Royal Seeks Compromise on French Law After Senate Backed Nuclear

French Energy Minister Segolene Royal called for a compromise on a sweeping energy law that senators passed Tuesday with watered-down provisions for reducing the country’s reliance on nuclear reactors.

“I will work towards convergence,” Royal said at a press conference in Paris. “I want nuclear to drop in our energy mix.”

The opposition-led French Senate earlier Tuesday approved a modified version of the law that eliminates a specific timetable for lowering France’s reliance on nuclear energy, a provision that is backed by President Francois Hollande. The Senate also raised a limit on capacity of nuclear reactors operated by Paris-based Electricite de France SA.

A cross-party commission is now charged with finding a compromise on the law, which contains wide-ranging provisions on recycling, energy efficiency of buildings and carbon emissions. Failing this, the version backed by the government and approved by the National Assembly would prevail, Royal said.

The National Assembly’s version of the proposed legislation would cut reliance on nuclear energy to 50 percent of power production by 2025 from about 75 percent now, and cap EDF’s atomic output at the current level.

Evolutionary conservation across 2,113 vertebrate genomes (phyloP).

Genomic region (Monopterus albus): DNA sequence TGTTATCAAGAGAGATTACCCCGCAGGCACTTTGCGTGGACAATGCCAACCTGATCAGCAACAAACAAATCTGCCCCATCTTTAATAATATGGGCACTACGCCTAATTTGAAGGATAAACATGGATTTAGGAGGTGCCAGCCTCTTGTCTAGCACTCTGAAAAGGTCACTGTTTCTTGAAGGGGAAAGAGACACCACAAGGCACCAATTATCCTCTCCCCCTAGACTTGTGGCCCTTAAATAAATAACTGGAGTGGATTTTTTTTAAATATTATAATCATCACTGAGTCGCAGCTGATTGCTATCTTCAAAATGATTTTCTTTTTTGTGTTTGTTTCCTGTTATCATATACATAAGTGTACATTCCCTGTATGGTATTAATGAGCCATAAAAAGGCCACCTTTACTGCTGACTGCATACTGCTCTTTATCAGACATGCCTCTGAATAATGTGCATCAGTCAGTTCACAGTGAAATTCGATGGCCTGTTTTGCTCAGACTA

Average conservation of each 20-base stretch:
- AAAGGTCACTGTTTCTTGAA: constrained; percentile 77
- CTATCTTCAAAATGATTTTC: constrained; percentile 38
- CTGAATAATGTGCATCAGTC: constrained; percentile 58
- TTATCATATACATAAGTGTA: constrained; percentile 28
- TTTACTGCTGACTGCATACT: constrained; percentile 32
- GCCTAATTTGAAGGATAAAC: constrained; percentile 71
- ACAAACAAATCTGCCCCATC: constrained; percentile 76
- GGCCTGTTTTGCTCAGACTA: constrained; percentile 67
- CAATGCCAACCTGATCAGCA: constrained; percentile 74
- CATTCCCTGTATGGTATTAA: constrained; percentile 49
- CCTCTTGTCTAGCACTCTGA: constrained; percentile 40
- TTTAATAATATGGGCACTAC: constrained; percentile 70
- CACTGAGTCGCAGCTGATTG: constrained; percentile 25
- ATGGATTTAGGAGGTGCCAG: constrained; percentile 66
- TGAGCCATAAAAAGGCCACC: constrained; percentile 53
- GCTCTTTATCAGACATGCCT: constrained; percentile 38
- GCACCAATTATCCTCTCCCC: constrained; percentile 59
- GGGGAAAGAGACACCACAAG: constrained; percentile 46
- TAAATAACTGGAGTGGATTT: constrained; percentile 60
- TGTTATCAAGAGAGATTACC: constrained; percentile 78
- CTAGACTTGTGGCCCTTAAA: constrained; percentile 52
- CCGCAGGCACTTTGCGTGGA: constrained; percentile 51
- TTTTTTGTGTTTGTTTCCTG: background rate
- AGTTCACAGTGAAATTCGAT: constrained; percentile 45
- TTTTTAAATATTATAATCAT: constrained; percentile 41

Senators scrapped the 2025 reference and raised EDF’s nuclear cap by 1.65 gigawatts, allowing the operator to open a new reactor at Flamanville without having to shut two smaller plants.

‘Unrealistic’ Timeframe

The 2025 date is “unrealistic” and would mean closing 20 out of EDF’s 58 existing reactors by then, opposition Senator Jean-Claude Lenoir told lawmakers before the vote.

Royal declined to say whether she would accept the law without the date, nor would she confirm Hollande’s pledge to shut EDF’s oldest reactors at Fessenheim in eastern France.

“I don’t want polemics,” she said. “Maybe a formula will be found” that lawmakers can agree on.

Even without the deadline for nuclear phaseout, another provision of the proposed energy transition law to raise the proportion of renewables to 32 percent of energy consumption by 2030 and 40 percent of power production “means we aren’t far apart,” she said.

While Germany decided to phase out nuclear power following the 2011 disaster at Fukushima, France’s reliance on the energy is greater than any other country, and most voters back an industry that employs an estimated 220,000 people. Hollande’s campaign promises were made when the Socialists were keen to attract Green Party allies who are against atomic power.

France last year got 77 percent of the total electricity it produced from EDF’s nuclear reactors compared with 13 percent from hydro dams, 5 percent from fossil fuels and 3 percent from wind turbines, according to grid operator Reseau de Transport d’Electricite.

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